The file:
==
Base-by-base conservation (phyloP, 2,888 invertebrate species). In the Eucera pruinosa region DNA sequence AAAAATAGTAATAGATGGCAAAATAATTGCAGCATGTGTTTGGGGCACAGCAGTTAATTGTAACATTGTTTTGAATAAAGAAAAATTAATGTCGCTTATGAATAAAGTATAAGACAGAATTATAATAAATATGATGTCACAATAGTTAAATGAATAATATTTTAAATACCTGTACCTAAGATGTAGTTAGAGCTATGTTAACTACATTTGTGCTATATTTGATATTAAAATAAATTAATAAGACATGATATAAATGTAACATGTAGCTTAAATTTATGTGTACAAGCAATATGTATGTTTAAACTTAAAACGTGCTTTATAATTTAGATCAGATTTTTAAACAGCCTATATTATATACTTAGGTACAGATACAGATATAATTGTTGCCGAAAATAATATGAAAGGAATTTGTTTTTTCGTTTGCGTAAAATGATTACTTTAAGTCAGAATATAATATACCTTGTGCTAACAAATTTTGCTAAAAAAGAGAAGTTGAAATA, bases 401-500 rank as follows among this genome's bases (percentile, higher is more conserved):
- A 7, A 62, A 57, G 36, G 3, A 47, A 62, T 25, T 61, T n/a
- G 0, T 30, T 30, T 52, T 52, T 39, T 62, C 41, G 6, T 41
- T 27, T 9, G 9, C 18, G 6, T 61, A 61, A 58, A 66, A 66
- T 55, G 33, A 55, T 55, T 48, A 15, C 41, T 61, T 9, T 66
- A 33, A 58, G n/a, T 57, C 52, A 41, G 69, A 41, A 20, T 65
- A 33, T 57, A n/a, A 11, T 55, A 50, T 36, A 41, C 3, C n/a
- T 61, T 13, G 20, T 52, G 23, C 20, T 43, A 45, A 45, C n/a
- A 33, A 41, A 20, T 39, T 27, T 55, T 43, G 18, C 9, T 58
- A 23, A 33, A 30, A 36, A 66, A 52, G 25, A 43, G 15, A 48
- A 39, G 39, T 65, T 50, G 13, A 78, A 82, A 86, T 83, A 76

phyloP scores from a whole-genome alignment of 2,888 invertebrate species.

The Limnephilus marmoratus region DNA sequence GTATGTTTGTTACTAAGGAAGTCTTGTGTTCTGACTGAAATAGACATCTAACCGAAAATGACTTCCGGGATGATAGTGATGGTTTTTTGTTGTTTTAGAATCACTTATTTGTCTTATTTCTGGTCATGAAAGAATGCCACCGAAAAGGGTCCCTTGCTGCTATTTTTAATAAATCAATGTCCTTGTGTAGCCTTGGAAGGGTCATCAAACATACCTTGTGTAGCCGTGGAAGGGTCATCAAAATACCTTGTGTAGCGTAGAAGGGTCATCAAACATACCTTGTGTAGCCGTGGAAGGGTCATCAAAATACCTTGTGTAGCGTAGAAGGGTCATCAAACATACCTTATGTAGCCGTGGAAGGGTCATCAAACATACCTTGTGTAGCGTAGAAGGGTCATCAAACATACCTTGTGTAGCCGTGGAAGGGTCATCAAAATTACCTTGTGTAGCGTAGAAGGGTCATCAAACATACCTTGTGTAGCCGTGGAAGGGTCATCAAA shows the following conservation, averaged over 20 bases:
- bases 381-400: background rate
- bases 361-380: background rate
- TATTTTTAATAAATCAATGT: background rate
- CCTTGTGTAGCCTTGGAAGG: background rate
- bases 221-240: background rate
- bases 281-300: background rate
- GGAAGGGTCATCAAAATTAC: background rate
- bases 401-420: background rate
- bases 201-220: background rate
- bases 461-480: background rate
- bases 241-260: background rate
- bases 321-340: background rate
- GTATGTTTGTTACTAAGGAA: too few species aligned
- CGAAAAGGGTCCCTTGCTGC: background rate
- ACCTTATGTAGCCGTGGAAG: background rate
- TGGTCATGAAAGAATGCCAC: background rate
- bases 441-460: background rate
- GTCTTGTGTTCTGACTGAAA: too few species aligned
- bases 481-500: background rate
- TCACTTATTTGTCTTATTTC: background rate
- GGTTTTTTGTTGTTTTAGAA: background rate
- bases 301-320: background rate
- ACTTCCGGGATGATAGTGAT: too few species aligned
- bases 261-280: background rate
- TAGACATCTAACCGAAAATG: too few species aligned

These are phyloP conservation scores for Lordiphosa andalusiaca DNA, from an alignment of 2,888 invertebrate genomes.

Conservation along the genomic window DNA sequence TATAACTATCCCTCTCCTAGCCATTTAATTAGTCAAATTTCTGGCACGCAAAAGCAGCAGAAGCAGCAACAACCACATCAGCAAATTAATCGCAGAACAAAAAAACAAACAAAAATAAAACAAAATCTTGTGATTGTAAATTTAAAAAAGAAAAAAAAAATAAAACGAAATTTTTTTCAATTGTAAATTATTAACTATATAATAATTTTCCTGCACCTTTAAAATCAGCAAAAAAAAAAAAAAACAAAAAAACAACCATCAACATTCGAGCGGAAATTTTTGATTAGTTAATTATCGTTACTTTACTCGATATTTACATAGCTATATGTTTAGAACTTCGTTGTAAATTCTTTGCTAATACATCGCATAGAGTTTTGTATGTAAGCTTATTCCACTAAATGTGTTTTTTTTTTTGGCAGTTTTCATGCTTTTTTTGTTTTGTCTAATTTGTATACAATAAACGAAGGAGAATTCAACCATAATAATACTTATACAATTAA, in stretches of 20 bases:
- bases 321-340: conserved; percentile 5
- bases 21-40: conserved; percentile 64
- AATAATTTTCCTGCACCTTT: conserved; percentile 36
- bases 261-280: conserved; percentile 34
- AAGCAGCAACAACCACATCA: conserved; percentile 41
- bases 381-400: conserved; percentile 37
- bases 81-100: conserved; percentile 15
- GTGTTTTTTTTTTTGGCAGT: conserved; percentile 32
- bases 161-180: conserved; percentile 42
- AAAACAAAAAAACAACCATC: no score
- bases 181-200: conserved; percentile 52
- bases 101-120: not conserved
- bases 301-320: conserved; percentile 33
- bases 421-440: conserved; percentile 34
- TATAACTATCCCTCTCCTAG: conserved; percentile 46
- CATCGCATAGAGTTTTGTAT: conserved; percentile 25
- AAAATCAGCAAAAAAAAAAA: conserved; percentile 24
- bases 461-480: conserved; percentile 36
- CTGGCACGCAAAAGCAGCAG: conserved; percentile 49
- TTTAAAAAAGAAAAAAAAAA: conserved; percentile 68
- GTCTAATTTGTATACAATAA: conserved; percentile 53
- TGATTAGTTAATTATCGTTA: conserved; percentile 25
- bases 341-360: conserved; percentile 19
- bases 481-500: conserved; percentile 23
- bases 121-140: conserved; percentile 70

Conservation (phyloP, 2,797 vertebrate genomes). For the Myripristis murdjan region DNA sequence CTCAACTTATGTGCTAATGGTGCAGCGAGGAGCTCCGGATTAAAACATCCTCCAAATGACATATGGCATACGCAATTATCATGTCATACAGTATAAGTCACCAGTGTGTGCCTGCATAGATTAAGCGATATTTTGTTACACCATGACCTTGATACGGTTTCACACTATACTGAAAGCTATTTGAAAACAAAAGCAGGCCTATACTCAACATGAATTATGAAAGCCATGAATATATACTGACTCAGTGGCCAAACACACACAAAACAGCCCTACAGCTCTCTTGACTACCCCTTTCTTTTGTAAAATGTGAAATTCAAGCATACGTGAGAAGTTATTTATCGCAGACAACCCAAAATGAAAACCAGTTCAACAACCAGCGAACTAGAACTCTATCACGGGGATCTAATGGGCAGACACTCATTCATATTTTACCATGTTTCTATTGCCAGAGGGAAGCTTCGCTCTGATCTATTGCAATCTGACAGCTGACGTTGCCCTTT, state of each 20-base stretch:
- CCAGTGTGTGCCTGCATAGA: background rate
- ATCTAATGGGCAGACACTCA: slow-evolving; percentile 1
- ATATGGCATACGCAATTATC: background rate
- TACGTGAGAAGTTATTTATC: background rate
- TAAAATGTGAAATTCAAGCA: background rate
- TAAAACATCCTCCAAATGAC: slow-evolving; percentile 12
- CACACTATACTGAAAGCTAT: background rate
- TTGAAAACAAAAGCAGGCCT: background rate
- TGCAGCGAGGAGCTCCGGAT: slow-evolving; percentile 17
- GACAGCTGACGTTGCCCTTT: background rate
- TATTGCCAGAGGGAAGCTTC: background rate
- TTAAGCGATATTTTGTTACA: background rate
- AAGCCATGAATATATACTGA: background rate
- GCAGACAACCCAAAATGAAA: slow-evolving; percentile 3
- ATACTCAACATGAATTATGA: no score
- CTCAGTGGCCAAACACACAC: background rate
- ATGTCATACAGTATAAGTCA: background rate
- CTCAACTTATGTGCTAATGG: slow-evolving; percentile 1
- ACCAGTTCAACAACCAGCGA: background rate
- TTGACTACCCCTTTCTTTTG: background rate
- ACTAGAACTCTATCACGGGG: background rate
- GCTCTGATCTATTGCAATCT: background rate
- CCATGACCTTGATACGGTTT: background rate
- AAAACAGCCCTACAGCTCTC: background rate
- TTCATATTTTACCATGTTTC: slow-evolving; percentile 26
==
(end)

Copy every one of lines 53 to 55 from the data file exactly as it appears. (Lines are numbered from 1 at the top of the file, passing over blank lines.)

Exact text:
- bases 301-320: conserved; percentile 33
- bases 421-440: conserved; percentile 34
- TATAACTATCCCTCTCCTAG: conserved; percentile 46